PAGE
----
Immune defects and cardiovascular risk in X chromosome monosomy mosaicism mediated by loss of chromosome Y. A risk factor for SARS-CoV-2 vulnerability in elderly men?
Luis Perez-Jurado, Alejandro Caceres, Tunu Esko, Juan Gonzalez
Received date: 24th April 2020
The ongoing pandemic caused by severe acute respiratory syndrome coronavirus 2 (SARS-CoV-2, COVID-19) has an estimated overall case fatality ratio of 1.38% in China, being 53% higher in males and increasing exponentially with age. Mosaicism for X chromosome monosomy (XCM) shows a similar increase in aging population mostly driven by loss of chromosome Y in males (LOY), and is associated with a rise in all-cause mortality. Using comparative transcriptomic data from a cohort of the general population of Estonia, we have defined that XCM/LOY is associated with abnormal peripheral blood cell counts with decreased progenitor cells and multiple biomarkers of immune system dysfunction, pro-coagulation activity and increased cardiovascular risk. Several differentially down-regulated genes in XCM/LOY individuals were involved in the initial immune response of infected cell lines to SARS-CoV-2 (OR of enrichment=7.23, p=1.5x10-7), mainly interferon-induced genes that code for inhibitors of viral processes. Thus, our data suggest that XCM mosaicism underlies at least part of the sex-biased severity and mortality of COVID-19 in aging patients. Given its potential relevance for modulating prognosis and therapeutic response, we propose that evaluation of LOY and XCM by currently established methods should be implemented as biomarkers in infected patients, including currently ongoing clinical trials with different medications and vaccines for COVID-19.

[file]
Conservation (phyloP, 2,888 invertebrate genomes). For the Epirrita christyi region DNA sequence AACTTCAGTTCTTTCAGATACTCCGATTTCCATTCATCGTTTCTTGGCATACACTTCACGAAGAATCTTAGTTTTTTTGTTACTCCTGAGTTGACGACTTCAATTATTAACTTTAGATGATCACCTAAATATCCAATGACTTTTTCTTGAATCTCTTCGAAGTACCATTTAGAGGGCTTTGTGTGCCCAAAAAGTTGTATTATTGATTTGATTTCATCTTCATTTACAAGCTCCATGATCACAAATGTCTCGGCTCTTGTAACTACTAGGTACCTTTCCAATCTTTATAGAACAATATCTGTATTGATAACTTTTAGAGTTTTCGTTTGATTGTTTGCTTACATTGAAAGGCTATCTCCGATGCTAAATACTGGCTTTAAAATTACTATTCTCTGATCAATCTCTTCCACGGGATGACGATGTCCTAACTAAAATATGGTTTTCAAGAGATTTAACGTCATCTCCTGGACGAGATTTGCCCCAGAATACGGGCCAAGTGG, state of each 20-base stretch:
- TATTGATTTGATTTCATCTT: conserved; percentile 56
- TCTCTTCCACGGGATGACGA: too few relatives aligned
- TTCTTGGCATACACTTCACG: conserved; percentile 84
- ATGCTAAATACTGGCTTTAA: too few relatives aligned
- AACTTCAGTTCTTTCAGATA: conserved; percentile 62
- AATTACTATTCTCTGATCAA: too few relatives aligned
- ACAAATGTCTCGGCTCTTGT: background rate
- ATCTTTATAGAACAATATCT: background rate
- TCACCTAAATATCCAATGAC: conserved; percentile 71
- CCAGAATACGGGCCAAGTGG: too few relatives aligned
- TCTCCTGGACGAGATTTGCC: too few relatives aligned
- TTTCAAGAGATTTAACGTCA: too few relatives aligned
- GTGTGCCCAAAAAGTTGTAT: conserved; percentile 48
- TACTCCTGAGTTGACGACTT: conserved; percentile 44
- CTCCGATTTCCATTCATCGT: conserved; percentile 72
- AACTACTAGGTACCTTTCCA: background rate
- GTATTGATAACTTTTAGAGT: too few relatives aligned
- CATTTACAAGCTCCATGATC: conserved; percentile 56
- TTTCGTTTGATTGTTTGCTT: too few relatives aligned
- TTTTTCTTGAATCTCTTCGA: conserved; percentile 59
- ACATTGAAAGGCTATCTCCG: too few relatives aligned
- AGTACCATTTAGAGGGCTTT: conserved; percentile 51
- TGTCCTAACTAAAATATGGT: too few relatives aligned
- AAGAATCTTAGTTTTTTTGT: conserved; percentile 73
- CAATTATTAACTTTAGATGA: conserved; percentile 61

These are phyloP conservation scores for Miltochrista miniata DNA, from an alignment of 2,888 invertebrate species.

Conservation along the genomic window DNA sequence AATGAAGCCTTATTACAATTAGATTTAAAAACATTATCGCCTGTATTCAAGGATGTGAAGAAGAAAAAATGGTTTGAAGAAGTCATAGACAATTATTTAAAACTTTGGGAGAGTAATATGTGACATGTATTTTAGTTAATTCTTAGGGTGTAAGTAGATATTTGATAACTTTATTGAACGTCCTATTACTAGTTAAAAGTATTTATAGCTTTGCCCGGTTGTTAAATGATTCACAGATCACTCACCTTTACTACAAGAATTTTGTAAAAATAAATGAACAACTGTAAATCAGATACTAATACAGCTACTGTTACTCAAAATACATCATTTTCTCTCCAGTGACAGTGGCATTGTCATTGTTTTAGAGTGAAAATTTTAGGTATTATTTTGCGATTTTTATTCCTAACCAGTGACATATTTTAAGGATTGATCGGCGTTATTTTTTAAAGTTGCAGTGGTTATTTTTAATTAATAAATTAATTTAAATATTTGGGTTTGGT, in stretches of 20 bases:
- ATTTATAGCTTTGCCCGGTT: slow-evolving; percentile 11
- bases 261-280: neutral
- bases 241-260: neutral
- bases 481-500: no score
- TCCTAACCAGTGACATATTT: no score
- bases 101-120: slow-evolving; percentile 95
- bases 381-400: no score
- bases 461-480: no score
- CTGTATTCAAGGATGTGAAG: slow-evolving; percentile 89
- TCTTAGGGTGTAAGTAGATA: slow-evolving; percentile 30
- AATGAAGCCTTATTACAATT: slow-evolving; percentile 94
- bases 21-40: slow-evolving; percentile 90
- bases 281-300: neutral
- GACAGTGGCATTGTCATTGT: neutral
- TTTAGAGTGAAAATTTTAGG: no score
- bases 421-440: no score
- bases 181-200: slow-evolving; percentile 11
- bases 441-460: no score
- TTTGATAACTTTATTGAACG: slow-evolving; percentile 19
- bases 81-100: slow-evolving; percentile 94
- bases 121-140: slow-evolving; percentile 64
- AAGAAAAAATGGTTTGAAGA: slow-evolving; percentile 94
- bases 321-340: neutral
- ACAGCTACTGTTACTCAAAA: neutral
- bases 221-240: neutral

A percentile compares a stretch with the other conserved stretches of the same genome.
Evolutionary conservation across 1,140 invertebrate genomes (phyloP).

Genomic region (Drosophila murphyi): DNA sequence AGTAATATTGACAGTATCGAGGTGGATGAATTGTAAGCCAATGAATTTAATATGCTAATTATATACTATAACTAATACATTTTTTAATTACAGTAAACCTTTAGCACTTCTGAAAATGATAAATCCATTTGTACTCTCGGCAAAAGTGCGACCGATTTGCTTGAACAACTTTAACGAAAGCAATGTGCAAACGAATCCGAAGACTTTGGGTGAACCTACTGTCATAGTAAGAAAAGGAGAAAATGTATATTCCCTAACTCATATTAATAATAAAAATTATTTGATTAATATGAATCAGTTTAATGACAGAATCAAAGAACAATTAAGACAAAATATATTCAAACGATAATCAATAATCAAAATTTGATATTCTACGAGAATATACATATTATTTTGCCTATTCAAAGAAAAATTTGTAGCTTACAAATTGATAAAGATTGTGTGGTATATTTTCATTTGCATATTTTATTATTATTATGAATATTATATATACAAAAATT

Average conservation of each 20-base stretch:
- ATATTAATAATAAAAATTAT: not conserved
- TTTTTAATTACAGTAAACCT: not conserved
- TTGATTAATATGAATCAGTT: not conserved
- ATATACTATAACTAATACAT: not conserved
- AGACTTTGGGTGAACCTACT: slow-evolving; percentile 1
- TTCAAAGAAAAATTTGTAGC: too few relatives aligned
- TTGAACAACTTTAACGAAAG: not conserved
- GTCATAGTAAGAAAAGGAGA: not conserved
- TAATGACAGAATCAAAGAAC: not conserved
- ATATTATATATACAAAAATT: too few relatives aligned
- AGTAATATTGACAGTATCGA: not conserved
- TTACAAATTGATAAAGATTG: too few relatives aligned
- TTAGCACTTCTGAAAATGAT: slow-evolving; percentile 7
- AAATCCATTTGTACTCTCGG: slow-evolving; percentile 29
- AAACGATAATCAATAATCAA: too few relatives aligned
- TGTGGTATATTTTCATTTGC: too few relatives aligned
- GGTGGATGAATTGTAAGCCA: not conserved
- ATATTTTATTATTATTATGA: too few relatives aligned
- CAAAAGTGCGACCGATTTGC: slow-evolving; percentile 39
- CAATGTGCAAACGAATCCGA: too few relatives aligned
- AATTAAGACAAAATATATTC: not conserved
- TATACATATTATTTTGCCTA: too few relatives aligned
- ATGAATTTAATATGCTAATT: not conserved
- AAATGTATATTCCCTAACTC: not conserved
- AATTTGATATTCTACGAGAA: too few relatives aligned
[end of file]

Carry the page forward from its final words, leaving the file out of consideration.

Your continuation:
This is an abstract of a preprint hosted on a preprint server, which is currently undergoing peer review at Scientific Reports. The findings have yet to be thoroughly evaluated, nor has a decision on ultimate publication been made. Therefore, the results reported should not be considered conclusive, and these findings should not be used to inform clinical practice, or public health policy, or be promoted as verified information.